° Low-level API used by JAX-RPC
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XML Web modules

l eXtended Markup Language l Web resources are J2EE Web components
l A standard for structured text documents and static content files (e.g. images)
Tags are used to classify data
l A web module is the smallest deployable and
Attributes provide additional information inside tags
usable unit of:

l All configuration files (deployment descriptors) in

J2EE use XML ° Web resources
° Server-side utility classes (including EJBs)
<message to=“evil.overlord@pit.hell” from=“evil.minion@raise.hell” ° Client-side classes
subject=“Mission accomplished”>
<text> l Web modules have a well-defined structure
SCO victorious.
</text> l Web modules can be deployed as an unpacked
file structure or packaged in a WAR file

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Typical Web module structure Dynamic reloading of Web applications

l Downtime for enterprise applications can be
very costly

l Yet, a typical software upgrade requires a

applet classes, etc
l J2EE enables dynamic reloading: upgrades
are done on a running application
web.xml lib classes ° Can change deployment descriptors
!E.g. introduce a new type of user, with associated
access rights
.class files for
.jar files this Web component ° Can change code!
!JSP, .class files, etc.
l The application server checks for changes
and re-deploys the application automatically
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Servlets Servlet lifecycle
l A servlet is a Java class using the request- l Lifecycle of servlets is controlled by the servlet
response programming model
l When the container receives a request mapped to a
° Commonly used with the HTML protocol servlet, it
!Each request contains a URL, identifying a Web ° Checks if the servlet exists. If not, the container will:
component or a static object (HTML page, image file, ! Load the servlet class
etc.) ! Create an instance of the servlet class
!The J2EE server converts the request to an HTTP ! Call the init method of the servlet instance
request object and gives it to the servlet identified by • This method is defined by the servlet programmer and contains
the request URL any code necessary to load the initial data used by the serlvet

!The servlet fills in an HTTP response object ° Invokes a service method of the servlet, passes the request
and response objects to this method
!The J2EE server converts the HTTP response object to
an HTTP response and sends it to the client l Containers can remove servlet instances
l Application code can have listener objects that are
notified of events in servlet lifecycle
° E.g., you can log every request to a specific servlet
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Servlet service methods

l For HttpServlet, methods doGet, doPost,
doPut, doDelete, doOptions, doTrace l JSP technology lets you specify scripting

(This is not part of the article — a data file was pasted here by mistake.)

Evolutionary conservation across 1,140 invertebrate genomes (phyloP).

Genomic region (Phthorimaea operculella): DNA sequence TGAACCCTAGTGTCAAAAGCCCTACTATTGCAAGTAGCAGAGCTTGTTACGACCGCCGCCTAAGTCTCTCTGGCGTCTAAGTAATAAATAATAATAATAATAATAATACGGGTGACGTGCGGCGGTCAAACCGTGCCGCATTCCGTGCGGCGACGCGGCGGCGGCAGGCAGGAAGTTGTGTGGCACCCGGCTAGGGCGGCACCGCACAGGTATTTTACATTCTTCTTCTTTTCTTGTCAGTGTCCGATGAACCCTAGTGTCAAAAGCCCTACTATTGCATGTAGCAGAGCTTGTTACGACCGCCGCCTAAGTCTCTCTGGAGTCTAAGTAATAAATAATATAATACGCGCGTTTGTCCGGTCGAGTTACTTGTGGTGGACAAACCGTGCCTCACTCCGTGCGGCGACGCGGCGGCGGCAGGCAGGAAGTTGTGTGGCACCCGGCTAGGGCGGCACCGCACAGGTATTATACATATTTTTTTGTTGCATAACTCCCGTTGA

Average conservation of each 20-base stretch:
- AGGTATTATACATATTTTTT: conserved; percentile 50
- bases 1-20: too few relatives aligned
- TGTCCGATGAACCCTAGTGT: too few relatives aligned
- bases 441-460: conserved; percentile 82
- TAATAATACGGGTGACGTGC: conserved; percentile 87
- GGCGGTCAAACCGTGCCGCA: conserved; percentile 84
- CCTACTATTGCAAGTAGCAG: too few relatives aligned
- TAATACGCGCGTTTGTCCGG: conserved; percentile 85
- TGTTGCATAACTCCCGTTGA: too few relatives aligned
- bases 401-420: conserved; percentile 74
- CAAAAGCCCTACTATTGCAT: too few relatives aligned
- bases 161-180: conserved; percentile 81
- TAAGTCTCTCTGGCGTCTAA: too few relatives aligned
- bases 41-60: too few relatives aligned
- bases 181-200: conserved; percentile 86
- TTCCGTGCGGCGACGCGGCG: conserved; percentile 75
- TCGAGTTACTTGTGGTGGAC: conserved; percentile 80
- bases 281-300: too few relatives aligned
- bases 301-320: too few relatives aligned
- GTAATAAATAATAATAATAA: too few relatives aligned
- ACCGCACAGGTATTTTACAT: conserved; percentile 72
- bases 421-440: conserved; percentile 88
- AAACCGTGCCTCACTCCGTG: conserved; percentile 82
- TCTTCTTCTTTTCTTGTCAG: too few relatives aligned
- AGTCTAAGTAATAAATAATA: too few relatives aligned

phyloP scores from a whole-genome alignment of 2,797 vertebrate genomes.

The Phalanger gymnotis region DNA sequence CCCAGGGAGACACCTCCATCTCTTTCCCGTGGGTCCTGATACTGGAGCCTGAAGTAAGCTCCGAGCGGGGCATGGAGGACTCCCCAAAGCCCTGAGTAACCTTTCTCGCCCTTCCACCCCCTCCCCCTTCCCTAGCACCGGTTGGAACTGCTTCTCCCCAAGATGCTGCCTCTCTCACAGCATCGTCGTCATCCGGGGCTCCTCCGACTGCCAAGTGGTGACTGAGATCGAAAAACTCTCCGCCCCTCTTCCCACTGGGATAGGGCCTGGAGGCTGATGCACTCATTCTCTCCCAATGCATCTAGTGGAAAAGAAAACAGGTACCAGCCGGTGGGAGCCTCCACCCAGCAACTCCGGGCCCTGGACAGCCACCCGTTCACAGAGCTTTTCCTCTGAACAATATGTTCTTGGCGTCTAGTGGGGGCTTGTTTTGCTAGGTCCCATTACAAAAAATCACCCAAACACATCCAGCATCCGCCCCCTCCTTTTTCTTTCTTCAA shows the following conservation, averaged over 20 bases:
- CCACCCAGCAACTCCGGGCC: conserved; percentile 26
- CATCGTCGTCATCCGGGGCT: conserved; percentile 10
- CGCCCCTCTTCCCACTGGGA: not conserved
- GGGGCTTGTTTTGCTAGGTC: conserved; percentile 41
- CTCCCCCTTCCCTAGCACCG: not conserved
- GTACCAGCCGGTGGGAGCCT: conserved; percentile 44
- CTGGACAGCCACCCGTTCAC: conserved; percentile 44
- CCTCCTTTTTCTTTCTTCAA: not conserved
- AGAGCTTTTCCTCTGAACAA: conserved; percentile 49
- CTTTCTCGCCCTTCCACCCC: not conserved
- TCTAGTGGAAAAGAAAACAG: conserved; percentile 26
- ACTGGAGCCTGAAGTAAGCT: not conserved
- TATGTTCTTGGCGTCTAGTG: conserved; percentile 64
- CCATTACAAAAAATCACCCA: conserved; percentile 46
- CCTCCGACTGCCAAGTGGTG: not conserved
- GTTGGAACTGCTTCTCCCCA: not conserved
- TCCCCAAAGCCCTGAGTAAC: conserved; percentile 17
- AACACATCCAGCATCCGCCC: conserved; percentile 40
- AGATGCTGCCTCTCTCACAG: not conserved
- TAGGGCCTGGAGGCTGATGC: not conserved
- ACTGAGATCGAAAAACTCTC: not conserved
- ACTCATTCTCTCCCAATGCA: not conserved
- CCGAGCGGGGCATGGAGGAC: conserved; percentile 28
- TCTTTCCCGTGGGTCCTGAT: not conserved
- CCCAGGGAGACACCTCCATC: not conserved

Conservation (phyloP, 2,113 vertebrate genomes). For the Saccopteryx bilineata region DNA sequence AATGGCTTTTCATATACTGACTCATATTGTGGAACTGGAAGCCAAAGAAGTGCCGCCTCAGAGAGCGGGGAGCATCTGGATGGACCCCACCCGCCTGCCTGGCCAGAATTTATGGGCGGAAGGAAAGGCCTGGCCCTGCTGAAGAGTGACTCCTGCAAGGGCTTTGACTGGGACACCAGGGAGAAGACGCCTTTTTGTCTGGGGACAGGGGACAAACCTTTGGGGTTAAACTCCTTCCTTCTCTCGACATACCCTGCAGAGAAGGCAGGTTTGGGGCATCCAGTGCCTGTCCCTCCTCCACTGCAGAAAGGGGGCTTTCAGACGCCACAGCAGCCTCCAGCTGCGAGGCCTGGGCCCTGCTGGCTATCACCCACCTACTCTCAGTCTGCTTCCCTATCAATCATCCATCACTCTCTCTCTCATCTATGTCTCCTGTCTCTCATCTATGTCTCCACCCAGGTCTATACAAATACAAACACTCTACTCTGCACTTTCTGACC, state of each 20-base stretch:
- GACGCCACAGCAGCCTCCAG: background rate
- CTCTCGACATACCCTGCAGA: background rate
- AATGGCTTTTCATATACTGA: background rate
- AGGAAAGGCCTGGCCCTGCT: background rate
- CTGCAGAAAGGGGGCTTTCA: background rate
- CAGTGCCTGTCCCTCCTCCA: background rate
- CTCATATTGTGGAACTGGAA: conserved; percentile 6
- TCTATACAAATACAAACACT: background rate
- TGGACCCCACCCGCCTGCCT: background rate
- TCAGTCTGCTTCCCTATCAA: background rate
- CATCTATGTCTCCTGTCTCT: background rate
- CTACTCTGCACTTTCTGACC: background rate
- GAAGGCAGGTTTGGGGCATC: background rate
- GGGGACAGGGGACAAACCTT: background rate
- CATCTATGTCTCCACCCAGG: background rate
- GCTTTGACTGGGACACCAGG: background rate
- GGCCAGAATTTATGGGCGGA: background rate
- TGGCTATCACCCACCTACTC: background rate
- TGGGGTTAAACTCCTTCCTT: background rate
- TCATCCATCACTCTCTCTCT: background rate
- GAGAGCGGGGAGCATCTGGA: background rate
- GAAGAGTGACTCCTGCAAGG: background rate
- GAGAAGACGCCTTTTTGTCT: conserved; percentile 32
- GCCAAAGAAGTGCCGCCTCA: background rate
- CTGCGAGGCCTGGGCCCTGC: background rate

public class BookDetailsServlet extends HttpServlet {
!public void doGet (HttpServletRequest request,!HttpServletResponse response)
language commands inline with formatted text
!!throws ServletException, IOException {
l Used by the J2EE server to generate
!!!!response.setBufferSize(8192); responses to clients’ requests
!!!!PrintWriter out = response.getWriter();
!!!!out.println("<html>" + "<head><title> +!…!+</title></head>"); l Essentially, the server executes the scripting
commands in a JSP page and inserts the
!!!!String bookId = request.getParameter("bookId");
!!!!if (bookId != null) {
!!!!!!try {
produced output in the dynamic page
!!!!!!!!BookDetails bd =!bookDB.getBookDetails(bookId); ° The formatted text (HTML, XML) is left as is
!!!!!!!!out.println("<h2>" + bd.getTitle() + "</h2>" +!...
!!!!!!} catch (BookNotFoundException ex) {
l The JSP 2.0 standard uses Java as the
!!!!!!!!response.resetBuffer(); scripting language, but in future other
!!!!!!!!throw new ServletException(ex);
!!!!!!} languages will be supported
l JSPs are converted into servlets in the
application server
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JSP page composition JSP example

<%@ page session=false %>
l A JSP is composed of <% String title = "Hello, world!"; %>
<!DOCTYPE HTML PUBLIC "-//W3C//DTD HTML 4.0 Transitional//EN">
° Template data <head>
! Static presentation content (HTML, XML) <meta http-equiv="Content-Type" content="text/html; charset=ISO-8859-1">
° Directives <%= title %>
! JSP elements that are interpreted at translation time </title>
• Tell a JSP compiler to include other files in the compilation of a </head>
JSP <body bgcolor=white>
• Define attributes about the JSP page being translated <%= title %>
• Define libraries of custom elements used in the JSP </h1>
° Scripting elements </body>

! JSP elements that define

• Variable and method declarations
• Expressions to be evaluated
• Scriplets (blocks of commands)
° Action elements
! Tags, e.g. forward requests to other resources, look up
JavaBean objects, etc.

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JavaBeans EJBs
l A JavaBean is a Java class that follows certain l Beans on steroids
design conventions
° EJB container adds a lot
l JavaBeans have properties
° A property can be read-only, write-only, or read-write
l Types of EJBs
° A property does not have to correspond to a field ° Session beans
° For each readable property, the bean must have a method ° Entity beans
of the form
PropertyClass getProperty() {…} ° Message-driven beans
° For each writable property, the bean must have a method
of the form
PropertyClass setProperty() {…}
l A JavaBean must have a constructor with no
l Special JSP tags make it convenient to use
JavaBeans with JSPs
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Session beans
l A session bean represents a single client
inside the J2EE server
l The client invokes the session bean’s methods
l A session bean is not shared and not
l Two types of session beans
° Stateful
!The state of the bean is preserved as its fields
° Stateless
!Although a bean may have fields, they are not used to
hold data across method invocations on this bean
!Usually, these are more efficient than stateful beans